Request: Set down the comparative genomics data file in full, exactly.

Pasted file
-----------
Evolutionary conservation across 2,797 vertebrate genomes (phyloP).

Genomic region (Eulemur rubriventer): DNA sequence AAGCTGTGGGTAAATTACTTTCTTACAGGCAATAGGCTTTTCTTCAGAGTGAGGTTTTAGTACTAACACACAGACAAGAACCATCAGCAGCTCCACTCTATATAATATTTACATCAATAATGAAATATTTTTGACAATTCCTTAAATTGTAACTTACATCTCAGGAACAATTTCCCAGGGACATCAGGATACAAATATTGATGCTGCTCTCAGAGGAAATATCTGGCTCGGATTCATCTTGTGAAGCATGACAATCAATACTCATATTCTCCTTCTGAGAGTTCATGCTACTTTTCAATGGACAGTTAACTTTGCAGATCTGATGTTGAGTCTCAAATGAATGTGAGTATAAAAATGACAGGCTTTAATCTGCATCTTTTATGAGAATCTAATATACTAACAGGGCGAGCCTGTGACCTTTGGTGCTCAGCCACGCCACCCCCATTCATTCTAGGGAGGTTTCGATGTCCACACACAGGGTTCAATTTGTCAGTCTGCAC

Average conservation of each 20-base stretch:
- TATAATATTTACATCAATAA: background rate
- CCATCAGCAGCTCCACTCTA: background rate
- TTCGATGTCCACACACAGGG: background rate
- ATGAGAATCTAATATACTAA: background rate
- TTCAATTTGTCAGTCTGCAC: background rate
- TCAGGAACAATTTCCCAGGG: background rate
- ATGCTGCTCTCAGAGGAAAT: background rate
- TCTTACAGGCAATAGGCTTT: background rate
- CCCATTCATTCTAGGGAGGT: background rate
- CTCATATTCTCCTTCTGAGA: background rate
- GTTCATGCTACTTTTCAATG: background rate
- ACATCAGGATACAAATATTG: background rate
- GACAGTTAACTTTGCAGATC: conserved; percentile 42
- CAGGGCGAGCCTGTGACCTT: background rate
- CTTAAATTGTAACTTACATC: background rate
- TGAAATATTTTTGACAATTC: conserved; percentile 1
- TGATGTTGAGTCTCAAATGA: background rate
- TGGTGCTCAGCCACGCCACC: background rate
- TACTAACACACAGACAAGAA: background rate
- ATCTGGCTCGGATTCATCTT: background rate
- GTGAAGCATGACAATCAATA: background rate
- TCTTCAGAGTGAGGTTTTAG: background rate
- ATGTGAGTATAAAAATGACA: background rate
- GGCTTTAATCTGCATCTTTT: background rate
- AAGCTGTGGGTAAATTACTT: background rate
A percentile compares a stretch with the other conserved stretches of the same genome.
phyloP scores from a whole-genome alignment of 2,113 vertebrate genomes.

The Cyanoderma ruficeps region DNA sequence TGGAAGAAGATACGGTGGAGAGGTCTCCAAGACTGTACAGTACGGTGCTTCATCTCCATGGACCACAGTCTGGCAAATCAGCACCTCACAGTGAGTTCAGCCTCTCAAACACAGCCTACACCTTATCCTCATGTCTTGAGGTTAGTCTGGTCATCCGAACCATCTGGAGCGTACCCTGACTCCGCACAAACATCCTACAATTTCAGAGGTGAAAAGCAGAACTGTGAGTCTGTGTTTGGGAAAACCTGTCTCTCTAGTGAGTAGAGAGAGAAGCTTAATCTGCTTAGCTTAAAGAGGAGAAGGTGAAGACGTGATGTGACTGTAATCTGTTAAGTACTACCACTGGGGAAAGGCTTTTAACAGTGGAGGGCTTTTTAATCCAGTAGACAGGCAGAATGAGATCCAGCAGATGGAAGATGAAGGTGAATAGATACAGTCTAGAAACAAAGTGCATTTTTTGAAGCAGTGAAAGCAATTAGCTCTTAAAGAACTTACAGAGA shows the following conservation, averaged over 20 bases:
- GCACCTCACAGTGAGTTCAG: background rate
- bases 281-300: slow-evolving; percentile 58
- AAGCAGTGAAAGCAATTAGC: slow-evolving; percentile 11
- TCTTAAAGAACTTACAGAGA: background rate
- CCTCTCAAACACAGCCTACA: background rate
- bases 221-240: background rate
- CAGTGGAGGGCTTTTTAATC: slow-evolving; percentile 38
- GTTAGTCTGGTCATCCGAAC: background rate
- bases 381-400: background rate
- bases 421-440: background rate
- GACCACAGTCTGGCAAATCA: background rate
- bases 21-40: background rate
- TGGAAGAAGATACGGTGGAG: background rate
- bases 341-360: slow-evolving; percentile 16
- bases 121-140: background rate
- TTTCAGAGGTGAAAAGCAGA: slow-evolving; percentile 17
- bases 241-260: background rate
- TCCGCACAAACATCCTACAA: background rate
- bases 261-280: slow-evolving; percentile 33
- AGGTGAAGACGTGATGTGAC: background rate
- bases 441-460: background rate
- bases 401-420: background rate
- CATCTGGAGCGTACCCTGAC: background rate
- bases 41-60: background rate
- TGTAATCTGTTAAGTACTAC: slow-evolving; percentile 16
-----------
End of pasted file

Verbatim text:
Evolutionary conservation across 2,797 vertebrate genomes (phyloP).

Genomic region (Eulemur rubriventer): DNA sequence AAGCTGTGGGTAAATTACTTTCTTACAGGCAATAGGCTTTTCTTCAGAGTGAGGTTTTAGTACTAACACACAGACAAGAACCATCAGCAGCTCCACTCTATATAATATTTACATCAATAATGAAATATTTTTGACAATTCCTTAAATTGTAACTTACATCTCAGGAACAATTTCCCAGGGACATCAGGATACAAATATTGATGCTGCTCTCAGAGGAAATATCTGGCTCGGATTCATCTTGTGAAGCATGACAATCAATACTCATATTCTCCTTCTGAGAGTTCATGCTACTTTTCAATGGACAGTTAACTTTGCAGATCTGATGTTGAGTCTCAAATGAATGTGAGTATAAAAATGACAGGCTTTAATCTGCATCTTTTATGAGAATCTAATATACTAACAGGGCGAGCCTGTGACCTTTGGTGCTCAGCCACGCCACCCCCATTCATTCTAGGGAGGTTTCGATGTCCACACACAGGGTTCAATTTGTCAGTCTGCAC

Average conservation of each 20-base stretch:
- TATAATATTTACATCAATAA: background rate
- CCATCAGCAGCTCCACTCTA: background rate
- TTCGATGTCCACACACAGGG: background rate
- ATGAGAATCTAATATACTAA: background rate
- TTCAATTTGTCAGTCTGCAC: background rate
- TCAGGAACAATTTCCCAGGG: background rate
- ATGCTGCTCTCAGAGGAAAT: background rate
- TCTTACAGGCAATAGGCTTT: background rate
- CCCATTCATTCTAGGGAGGT: background rate
- CTCATATTCTCCTTCTGAGA: background rate
- GTTCATGCTACTTTTCAATG: background rate
- ACATCAGGATACAAATATTG: background rate
- GACAGTTAACTTTGCAGATC: conserved; percentile 42
- CAGGGCGAGCCTGTGACCTT: background rate
- CTTAAATTGTAACTTACATC: background rate
- TGAAATATTTTTGACAATTC: conserved; percentile 1
- TGATGTTGAGTCTCAAATGA: background rate
- TGGTGCTCAGCCACGCCACC: background rate
- TACTAACACACAGACAAGAA: background rate
- ATCTGGCTCGGATTCATCTT: background rate
- GTGAAGCATGACAATCAATA: background rate
- TCTTCAGAGTGAGGTTTTAG: background rate
- ATGTGAGTATAAAAATGACA: background rate
- GGCTTTAATCTGCATCTTTT: background rate
- AAGCTGTGGGTAAATTACTT: background rate
A percentile compares a stretch with the other conserved stretches of the same genome.
phyloP scores from a whole-genome alignment of 2,113 vertebrate genomes.

The Cyanoderma ruficeps region DNA sequence TGGAAGAAGATACGGTGGAGAGGTCTCCAAGACTGTACAGTACGGTGCTTCATCTCCATGGACCACAGTCTGGCAAATCAGCACCTCACAGTGAGTTCAGCCTCTCAAACACAGCCTACACCTTATCCTCATGTCTTGAGGTTAGTCTGGTCATCCGAACCATCTGGAGCGTACCCTGACTCCGCACAAACATCCTACAATTTCAGAGGTGAAAAGCAGAACTGTGAGTCTGTGTTTGGGAAAACCTGTCTCTCTAGTGAGTAGAGAGAGAAGCTTAATCTGCTTAGCTTAAAGAGGAGAAGGTGAAGACGTGATGTGACTGTAATCTGTTAAGTACTACCACTGGGGAAAGGCTTTTAACAGTGGAGGGCTTTTTAATCCAGTAGACAGGCAGAATGAGATCCAGCAGATGGAAGATGAAGGTGAATAGATACAGTCTAGAAACAAAGTGCATTTTTTGAAGCAGTGAAAGCAATTAGCTCTTAAAGAACTTACAGAGA shows the following conservation, averaged over 20 bases:
- GCACCTCACAGTGAGTTCAG: background rate
- bases 281-300: slow-evolving; percentile 58
- AAGCAGTGAAAGCAATTAGC: slow-evolving; percentile 11
- TCTTAAAGAACTTACAGAGA: background rate
- CCTCTCAAACACAGCCTACA: background rate
- bases 221-240: background rate
- CAGTGGAGGGCTTTTTAATC: slow-evolving; percentile 38
- GTTAGTCTGGTCATCCGAAC: background rate
- bases 381-400: background rate
- bases 421-440: background rate
- GACCACAGTCTGGCAAATCA: background rate
- bases 21-40: background rate
- TGGAAGAAGATACGGTGGAG: background rate
- bases 341-360: slow-evolving; percentile 16
- bases 121-140: background rate
- TTTCAGAGGTGAAAAGCAGA: slow-evolving; percentile 17
- bases 241-260: background rate
- TCCGCACAAACATCCTACAA: background rate
- bases 261-280: slow-evolving; percentile 33
- AGGTGAAGACGTGATGTGAC: background rate
- bases 441-460: background rate
- bases 401-420: background rate
- CATCTGGAGCGTACCCTGAC: background rate
- bases 41-60: background rate
- TGTAATCTGTTAAGTACTAC: slow-evolving; percentile 16